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                                                                                                                        November 2015

 To our Friends and Clients:

          As the fall leaves have come down, we all begin to think about the approaching holiday season. As we have seen in the past, many of our clients use this season to reflect on their lives and to think about the legacy they will leave behind. Estate planning has been around since the days of Pharaoh and the building of Pyramids. Now it is of course much easier to plan your estate and we encourage you to contact us to assist you with this delicate but necessary topic.

          Every client that uses our legal services to devise their estate plan will complete what we like to call the triple play of estate planning. Each client executes:

1) Last Will and Testament;

2) Power of Attorney; and

3) Health Care Proxy.

      WHAT SHOULD YOU BE THINKING ABOUT?

  • A Plan For The Disposition Of Your Assets
  • Estate Tax Planning To Minimize Estate Taxes Paid
  • Naming An Executor To Administer Estate
  • Naming Guardians And Trustees To Raise Children & Manage Their Assets
  • Creating Trusts to Benefit Children and Grand Children
  • If Married, to Utilize Maximum Exemptions To Reduce Estate Taxes

      What Else Should You Be Thinking About

  • A Plan For The Succession Or Sale Of A Family Business Or Practice
  • A Plan For Charitable Giving
  • Life Insurance To Support Your Family Or Provide Liquidity For The Estate And Methods to Keep Life Insurance Free of Estate Taxes
  • A Durable Power Of Attorney To Manage Finances Without Expense & Publicity Of Guardianship Hearing
  • A Health Care Proxy Which Names An Agent To Make Healthcare Decisions In The Event You Can’t Make Those Decisions
  • Living Trusts to Avoid Probate

We recommend that estate plans be reviewed every 2-4 years. Please call myself or Andrew Kirwin, Esq. to get the proverbial ball moving. As a courtesy to our clients, we shall provide a free half hour consultation regarding estate planning.

                                    

                                                                                                  We look forward to hearing from you.

 

                                                                                                                    


On July 1, President Trump signed into law a sweeping, bipartisan IRS reform bill called the Taxpayer First Act ( P.L. 116-25). This legislation aims to broadly redesign the IRS for the first time in over 20 years.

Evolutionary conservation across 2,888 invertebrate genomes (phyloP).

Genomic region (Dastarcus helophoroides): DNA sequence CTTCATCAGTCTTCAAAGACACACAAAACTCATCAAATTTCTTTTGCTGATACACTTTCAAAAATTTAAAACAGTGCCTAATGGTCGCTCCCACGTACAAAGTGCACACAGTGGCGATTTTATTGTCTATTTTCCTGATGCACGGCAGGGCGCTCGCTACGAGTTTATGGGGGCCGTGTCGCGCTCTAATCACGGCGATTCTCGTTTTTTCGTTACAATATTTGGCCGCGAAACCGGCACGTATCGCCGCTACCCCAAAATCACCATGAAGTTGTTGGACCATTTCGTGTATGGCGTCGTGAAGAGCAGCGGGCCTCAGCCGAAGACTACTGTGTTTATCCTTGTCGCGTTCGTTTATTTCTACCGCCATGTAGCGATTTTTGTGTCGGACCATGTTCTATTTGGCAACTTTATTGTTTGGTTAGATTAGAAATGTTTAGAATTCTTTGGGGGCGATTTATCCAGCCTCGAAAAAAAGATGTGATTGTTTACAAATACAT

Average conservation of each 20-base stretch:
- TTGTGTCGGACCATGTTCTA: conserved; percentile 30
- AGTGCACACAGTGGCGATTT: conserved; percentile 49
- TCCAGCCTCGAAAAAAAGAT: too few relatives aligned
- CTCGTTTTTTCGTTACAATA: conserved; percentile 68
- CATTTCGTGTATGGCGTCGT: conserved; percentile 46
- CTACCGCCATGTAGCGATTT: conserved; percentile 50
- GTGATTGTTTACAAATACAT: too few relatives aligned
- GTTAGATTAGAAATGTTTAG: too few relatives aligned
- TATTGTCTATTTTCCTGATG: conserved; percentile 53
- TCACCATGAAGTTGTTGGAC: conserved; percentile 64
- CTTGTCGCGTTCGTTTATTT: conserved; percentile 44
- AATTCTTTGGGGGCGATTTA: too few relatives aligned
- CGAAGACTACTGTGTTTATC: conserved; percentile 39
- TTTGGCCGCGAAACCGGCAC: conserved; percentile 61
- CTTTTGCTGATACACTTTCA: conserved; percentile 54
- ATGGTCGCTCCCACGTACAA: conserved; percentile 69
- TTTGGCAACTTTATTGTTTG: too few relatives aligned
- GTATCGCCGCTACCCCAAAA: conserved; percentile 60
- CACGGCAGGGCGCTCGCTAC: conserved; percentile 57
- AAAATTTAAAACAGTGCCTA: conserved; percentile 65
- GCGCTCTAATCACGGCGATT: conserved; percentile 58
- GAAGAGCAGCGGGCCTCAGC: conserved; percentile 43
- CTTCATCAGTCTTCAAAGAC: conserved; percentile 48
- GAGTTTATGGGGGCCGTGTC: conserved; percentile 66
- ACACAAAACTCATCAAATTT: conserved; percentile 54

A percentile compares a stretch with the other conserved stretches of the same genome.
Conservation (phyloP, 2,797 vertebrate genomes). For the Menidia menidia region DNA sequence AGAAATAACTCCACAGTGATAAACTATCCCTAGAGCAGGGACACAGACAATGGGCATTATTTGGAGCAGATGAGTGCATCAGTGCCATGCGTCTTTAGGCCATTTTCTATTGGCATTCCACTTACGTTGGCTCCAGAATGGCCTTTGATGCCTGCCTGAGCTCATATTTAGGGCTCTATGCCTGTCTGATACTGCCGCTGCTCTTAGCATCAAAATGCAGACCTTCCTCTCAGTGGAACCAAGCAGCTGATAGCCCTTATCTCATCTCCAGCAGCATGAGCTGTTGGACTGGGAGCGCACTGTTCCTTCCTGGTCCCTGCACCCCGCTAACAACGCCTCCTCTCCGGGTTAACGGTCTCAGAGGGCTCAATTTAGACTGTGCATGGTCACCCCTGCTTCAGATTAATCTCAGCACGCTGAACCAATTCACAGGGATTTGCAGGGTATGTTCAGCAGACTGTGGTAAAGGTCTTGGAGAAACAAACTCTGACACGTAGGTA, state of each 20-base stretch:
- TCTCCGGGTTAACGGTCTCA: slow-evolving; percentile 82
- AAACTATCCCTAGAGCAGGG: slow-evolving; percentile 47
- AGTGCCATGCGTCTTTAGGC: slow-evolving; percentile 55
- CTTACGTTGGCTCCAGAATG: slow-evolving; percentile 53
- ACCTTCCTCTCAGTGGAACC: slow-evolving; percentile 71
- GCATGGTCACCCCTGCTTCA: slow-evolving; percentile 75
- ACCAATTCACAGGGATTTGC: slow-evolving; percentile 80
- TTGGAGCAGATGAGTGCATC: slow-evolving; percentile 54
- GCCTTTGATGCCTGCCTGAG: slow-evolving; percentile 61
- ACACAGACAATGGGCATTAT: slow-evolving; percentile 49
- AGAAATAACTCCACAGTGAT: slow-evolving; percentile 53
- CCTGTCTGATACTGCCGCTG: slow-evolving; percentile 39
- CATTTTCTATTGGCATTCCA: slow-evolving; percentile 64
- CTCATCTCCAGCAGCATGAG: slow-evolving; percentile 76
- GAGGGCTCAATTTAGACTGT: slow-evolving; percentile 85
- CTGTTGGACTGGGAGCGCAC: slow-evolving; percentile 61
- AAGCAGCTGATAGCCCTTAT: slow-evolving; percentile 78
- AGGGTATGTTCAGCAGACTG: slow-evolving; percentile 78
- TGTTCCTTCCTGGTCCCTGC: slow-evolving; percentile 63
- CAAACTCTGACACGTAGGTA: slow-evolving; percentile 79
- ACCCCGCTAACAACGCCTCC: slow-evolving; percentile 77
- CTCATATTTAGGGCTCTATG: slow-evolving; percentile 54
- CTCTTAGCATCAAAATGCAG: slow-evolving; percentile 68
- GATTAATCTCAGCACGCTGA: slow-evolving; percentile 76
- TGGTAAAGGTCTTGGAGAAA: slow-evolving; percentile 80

The House has approved a bipartisan repeal of the Affordable Care Act’s (ACA) so-called "Cadillac"excise tax on certain high-cost insurance plans.


The IRS has released final regulations that clarify the employment tax treatment of partners in a partnership that owns a disregarded entity.


Final regulations allow employers to voluntarily truncate employees’ social security numbers (SSNs) on copies of Forms W-2, Wage and Tax Statement, furnished to employees. The truncated SSNs appear on the forms as IRS truncated taxpayer identification numbers (TTINs). The regulations also clarify and provide an example of how the truncation rules apply to Forms W-2.


IRS final regulations provide rules that apply when the lessor of investment tax credit property elects to pass the credit through to a lessee. If this election is made, the lessee is generally required to include the credit amount in income (50 percent of the energy investment credit). The income is included in income ratably over the shortest MACRS depreciation period that applies to the investment credit property. No basis reduction is made to the investment credit property.


Effective July 17, 2019, the list of preventive care benefits that can be provided by a high deductible health plan (HDHP) without a deductible or with a deductible below the applicable minimum deductible is expanded. The list now includes certain cost effective medical care services and prescription drugs for certain chronic conditions.


The continuity safe harbor placed-in-service date deadlines for the investment tax energy credit (Code Sec. 48) and the renewable electricity production credit (Code Sec. 45(a)) may be tolled if a construction delay is caused by national security concerns raised by the Department of Defense (DOD).


The Treasury and IRS have issued proposed regulations on provisions dealing with passive foreign investment companies (PFICs). Proposed regulations published on April 25, 2015, also have been withdrawn ( NPRM REG-108214-15).


Proposed regulations would provide an exception to the unified plan rule for multiple employer plans (MEPs). The purpose is to reduce the risk of plan disqualification due to noncompliance by other participating employers. The regulations would apply on or after the publication date of final regulations in the Federal Register. They cannot be relied upon until then. Comments and requests for a public hearing must be received by October 1, 2019.